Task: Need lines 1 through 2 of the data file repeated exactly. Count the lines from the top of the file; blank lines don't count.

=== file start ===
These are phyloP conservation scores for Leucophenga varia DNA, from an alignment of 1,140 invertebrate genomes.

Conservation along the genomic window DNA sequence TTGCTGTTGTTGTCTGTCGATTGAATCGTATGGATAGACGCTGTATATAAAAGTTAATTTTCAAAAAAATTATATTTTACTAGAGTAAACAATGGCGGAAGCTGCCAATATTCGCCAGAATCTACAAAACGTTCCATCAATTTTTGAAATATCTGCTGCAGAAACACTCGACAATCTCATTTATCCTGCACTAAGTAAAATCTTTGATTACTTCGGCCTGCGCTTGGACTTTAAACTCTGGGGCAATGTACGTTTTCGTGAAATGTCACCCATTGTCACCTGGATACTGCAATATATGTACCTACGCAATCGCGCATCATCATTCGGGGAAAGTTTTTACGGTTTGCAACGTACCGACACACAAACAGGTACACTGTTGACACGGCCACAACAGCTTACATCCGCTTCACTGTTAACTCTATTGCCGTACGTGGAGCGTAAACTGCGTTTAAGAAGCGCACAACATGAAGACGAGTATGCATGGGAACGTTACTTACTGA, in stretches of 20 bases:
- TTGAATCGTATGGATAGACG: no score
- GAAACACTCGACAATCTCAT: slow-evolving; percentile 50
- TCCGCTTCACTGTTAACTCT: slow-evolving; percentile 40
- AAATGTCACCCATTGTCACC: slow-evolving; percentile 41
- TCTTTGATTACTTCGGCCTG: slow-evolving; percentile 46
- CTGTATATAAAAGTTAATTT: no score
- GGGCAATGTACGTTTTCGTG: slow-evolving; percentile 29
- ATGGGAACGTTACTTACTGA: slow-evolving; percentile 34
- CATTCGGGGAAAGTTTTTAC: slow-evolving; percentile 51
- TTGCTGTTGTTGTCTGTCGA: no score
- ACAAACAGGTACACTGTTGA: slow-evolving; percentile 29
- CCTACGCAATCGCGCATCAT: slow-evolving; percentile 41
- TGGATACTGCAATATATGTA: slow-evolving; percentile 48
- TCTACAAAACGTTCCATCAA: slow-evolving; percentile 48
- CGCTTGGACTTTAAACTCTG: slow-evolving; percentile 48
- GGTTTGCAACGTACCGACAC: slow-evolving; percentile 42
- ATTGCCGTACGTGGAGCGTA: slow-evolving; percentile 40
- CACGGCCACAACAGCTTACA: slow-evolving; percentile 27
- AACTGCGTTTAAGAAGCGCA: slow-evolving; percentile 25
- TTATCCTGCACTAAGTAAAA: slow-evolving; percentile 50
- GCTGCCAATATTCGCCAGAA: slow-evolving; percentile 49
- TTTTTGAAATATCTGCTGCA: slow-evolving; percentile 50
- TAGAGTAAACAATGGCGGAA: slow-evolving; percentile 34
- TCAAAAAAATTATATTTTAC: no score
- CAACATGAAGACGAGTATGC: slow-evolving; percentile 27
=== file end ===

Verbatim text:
These are phyloP conservation scores for Leucophenga varia DNA, from an alignment of 1,140 invertebrate genomes.

Conservation along the genomic window DNA sequence TTGCTGTTGTTGTCTGTCGATTGAATCGTATGGATAGACGCTGTATATAAAAGTTAATTTTCAAAAAAATTATATTTTACTAGAGTAAACAATGGCGGAAGCTGCCAATATTCGCCAGAATCTACAAAACGTTCCATCAATTTTTGAAATATCTGCTGCAGAAACACTCGACAATCTCATTTATCCTGCACTAAGTAAAATCTTTGATTACTTCGGCCTGCGCTTGGACTTTAAACTCTGGGGCAATGTACGTTTTCGTGAAATGTCACCCATTGTCACCTGGATACTGCAATATATGTACCTACGCAATCGCGCATCATCATTCGGGGAAAGTTTTTACGGTTTGCAACGTACCGACACACAAACAGGTACACTGTTGACACGGCCACAACAGCTTACATCCGCTTCACTGTTAACTCTATTGCCGTACGTGGAGCGTAAACTGCGTTTAAGAAGCGCACAACATGAAGACGAGTATGCATGGGAACGTTACTTACTGA, in stretches of 20 bases: